Printed Books vs Web Only Versions: Case Study of The Baseball Encyclopedia

A funny thing happened today… I was reminded about the way things used to be.

Many years ago I was given the task of creating a brand new look to the infamous “Baseball Encyclopedia.” In my mind I wanted to move far away from the old versions that were just blue, red or green and do something fresh and exciting. As an art director at the old Macmillan, I conceptualized the line-up of bats to be displayed and engaged the photographer, Jim Cornfield to shoot the image. Then I decided on Todd Radom, whose iconic baseball logos I’d admired for many years, to create the typography.

In showing the “comp”of the new cover to the publisher, he was thrilled and scared at the same time. Would the old fans recognize it and buy it, or would they walk past it in the stores? He was on the phone right away, getting sales and marketing into the room to discuss this new look. I sat on the couch and listened in for the next 20-30 minutes. Round and round they went until it was decided, the cover was great and they were ready to stand behind it. So, then I called the photographer and told him, now I want a shot of baseballs for the back and so we had it.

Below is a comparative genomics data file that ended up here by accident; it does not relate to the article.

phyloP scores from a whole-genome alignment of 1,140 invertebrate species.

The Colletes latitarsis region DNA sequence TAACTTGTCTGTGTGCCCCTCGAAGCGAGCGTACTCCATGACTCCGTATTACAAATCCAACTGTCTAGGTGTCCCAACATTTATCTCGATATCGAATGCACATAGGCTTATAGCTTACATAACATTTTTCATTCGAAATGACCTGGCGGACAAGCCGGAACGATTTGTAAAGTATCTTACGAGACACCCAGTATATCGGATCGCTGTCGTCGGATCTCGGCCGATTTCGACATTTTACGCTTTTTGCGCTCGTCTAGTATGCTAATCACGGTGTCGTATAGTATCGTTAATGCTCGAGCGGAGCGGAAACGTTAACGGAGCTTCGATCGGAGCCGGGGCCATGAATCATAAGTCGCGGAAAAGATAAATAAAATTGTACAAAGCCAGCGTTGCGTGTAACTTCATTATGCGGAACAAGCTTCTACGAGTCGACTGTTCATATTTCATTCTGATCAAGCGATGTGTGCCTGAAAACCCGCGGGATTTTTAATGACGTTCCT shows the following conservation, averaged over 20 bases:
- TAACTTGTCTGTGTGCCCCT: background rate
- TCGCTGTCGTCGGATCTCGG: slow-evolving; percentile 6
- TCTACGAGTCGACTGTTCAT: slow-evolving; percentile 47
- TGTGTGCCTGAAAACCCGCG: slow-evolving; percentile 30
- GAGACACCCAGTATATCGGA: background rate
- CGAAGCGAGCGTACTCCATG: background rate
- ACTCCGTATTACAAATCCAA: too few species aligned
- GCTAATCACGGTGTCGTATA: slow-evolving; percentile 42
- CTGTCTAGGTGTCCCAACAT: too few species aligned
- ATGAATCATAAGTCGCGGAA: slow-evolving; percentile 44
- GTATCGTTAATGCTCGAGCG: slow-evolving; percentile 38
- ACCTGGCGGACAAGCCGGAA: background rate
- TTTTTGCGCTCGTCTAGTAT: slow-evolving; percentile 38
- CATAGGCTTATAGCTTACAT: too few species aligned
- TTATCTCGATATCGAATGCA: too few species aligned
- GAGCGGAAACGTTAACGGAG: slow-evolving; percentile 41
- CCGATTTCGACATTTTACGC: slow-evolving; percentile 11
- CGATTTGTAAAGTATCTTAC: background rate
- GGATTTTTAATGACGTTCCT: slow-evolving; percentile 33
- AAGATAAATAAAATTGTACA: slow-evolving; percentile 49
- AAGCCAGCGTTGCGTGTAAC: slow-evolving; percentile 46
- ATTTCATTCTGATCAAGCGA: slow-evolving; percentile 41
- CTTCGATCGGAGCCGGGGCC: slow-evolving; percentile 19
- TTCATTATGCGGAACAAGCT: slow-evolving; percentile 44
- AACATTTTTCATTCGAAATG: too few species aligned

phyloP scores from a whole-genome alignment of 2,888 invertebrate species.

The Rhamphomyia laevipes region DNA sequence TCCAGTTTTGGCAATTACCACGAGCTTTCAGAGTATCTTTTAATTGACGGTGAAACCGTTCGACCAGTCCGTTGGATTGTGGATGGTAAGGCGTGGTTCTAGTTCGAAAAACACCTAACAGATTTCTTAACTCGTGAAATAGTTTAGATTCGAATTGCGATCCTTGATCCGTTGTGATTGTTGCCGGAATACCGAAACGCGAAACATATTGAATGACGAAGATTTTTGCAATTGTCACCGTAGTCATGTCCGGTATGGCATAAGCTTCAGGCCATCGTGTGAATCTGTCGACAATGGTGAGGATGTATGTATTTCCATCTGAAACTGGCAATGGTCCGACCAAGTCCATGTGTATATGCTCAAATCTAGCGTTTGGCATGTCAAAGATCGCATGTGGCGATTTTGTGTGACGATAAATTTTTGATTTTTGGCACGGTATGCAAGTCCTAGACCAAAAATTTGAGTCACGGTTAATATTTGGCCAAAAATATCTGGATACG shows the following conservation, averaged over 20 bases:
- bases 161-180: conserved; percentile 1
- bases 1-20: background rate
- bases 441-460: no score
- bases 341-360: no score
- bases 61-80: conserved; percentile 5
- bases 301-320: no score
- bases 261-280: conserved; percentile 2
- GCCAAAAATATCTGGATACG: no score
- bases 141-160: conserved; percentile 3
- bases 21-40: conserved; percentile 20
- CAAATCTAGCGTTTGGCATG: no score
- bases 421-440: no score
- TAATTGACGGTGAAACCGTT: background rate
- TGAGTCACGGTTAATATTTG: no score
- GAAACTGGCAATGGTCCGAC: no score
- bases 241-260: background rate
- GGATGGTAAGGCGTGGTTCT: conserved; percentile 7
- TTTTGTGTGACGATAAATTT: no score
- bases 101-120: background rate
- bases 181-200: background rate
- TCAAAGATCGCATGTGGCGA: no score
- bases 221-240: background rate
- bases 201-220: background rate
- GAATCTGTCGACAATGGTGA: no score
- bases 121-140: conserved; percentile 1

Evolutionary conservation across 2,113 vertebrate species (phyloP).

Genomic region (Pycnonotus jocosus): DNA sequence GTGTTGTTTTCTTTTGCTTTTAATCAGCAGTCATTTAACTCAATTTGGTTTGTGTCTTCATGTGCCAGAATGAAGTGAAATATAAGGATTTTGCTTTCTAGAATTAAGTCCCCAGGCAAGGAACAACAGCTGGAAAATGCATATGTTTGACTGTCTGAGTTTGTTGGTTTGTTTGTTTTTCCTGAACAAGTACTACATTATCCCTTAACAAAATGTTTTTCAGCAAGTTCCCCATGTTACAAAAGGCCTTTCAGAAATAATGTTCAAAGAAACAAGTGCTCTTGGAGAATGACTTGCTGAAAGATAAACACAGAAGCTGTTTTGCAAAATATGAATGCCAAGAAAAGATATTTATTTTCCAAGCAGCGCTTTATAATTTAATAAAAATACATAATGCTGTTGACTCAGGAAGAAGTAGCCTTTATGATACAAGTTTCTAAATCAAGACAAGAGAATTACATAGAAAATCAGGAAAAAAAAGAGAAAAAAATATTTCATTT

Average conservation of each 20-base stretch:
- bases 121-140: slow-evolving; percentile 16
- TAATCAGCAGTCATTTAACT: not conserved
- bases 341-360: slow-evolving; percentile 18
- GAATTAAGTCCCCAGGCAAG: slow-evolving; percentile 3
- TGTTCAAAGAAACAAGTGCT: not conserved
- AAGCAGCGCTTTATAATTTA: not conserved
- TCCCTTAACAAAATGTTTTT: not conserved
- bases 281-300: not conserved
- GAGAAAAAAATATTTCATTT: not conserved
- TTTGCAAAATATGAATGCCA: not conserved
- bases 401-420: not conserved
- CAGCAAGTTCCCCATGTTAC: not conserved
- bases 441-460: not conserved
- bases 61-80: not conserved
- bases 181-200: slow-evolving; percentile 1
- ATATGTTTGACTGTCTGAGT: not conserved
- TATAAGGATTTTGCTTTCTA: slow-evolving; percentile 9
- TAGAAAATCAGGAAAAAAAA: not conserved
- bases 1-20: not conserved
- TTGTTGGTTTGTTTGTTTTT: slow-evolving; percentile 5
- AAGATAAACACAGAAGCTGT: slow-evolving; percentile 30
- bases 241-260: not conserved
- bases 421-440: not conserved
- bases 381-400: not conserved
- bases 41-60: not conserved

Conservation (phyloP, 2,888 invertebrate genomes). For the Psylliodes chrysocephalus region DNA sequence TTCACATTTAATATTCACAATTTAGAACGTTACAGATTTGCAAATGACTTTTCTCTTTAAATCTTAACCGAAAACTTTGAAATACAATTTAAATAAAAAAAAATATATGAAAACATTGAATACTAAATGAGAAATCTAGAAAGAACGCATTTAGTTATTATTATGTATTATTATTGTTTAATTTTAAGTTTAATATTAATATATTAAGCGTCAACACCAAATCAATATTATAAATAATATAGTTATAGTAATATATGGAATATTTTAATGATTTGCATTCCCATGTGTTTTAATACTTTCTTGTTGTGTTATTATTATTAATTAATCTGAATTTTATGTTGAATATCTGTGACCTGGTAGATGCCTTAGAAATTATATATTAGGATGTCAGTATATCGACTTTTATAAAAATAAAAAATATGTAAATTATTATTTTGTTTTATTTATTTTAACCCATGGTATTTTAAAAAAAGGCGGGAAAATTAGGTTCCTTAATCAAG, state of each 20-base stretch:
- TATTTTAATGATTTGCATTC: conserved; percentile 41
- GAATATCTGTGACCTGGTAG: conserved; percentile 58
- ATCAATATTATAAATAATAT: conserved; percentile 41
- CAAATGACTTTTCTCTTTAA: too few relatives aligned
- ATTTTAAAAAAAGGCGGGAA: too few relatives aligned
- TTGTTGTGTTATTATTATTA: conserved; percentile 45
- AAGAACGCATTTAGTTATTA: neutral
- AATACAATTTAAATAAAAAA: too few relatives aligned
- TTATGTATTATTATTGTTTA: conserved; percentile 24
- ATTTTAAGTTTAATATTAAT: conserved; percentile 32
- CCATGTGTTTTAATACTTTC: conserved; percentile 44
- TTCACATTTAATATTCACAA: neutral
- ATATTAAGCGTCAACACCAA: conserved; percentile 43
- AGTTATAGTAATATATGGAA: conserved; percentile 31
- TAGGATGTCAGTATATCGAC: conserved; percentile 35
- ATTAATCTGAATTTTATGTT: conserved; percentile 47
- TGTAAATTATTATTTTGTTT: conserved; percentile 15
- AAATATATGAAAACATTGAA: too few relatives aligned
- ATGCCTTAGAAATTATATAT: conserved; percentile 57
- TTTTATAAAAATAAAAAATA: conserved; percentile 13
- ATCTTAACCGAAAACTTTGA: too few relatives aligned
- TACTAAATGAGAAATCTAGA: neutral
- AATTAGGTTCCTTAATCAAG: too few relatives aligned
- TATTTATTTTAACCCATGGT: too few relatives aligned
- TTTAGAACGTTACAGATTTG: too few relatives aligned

Baseball Encycopedia

I remember Todd telling me one time he was walking past a bookstore and seeing a whole wall of the books! I wish I had a photo of that now. That book jacket was done in 1993.

Today someone emailed me to tell me they thought they saw the book in a movie they were watching. So Todd and I started discussing it today and after looking on the web, it looks like the last edition was published in 1996 and had a CD included. There has not been a new edition since then? The details are only on a baseball stats website now, and by the look of it, all about stats, there’s no creative design here.

Todd Radom: “To me it’s a different side of the brain thing. This probably applies to most data-driven folks, right? Although students of baseball have a defined appreciation for the visual history of the game.”

So, should we assume that those “geeks” that are just interested in stats, don’t care what web design looks like? What do you think?

2 thoughts on “Printed Books vs Web Only Versions: Case Study of The Baseball Encyclopedia

  1. product launches

    With havin so much content and articles do you ever run into any
    problems of plagorism or copyright infringement? My site has
    a lot of completely unique content I’ve either created
    myself or outsourced but it looks like a lot of it is popping it up all over the internet without my permission. Do you know any solutions to help protect against content from being
    ripped off? I’d truly appreciate it.

    1. Susan Newman Post author

      I believe it’s important to put information out there, that others will hopefully find valuable. We always hope that others will do the right thing by crediting where they find info, like I do. We can only hope for people to do the right thing. – Susan

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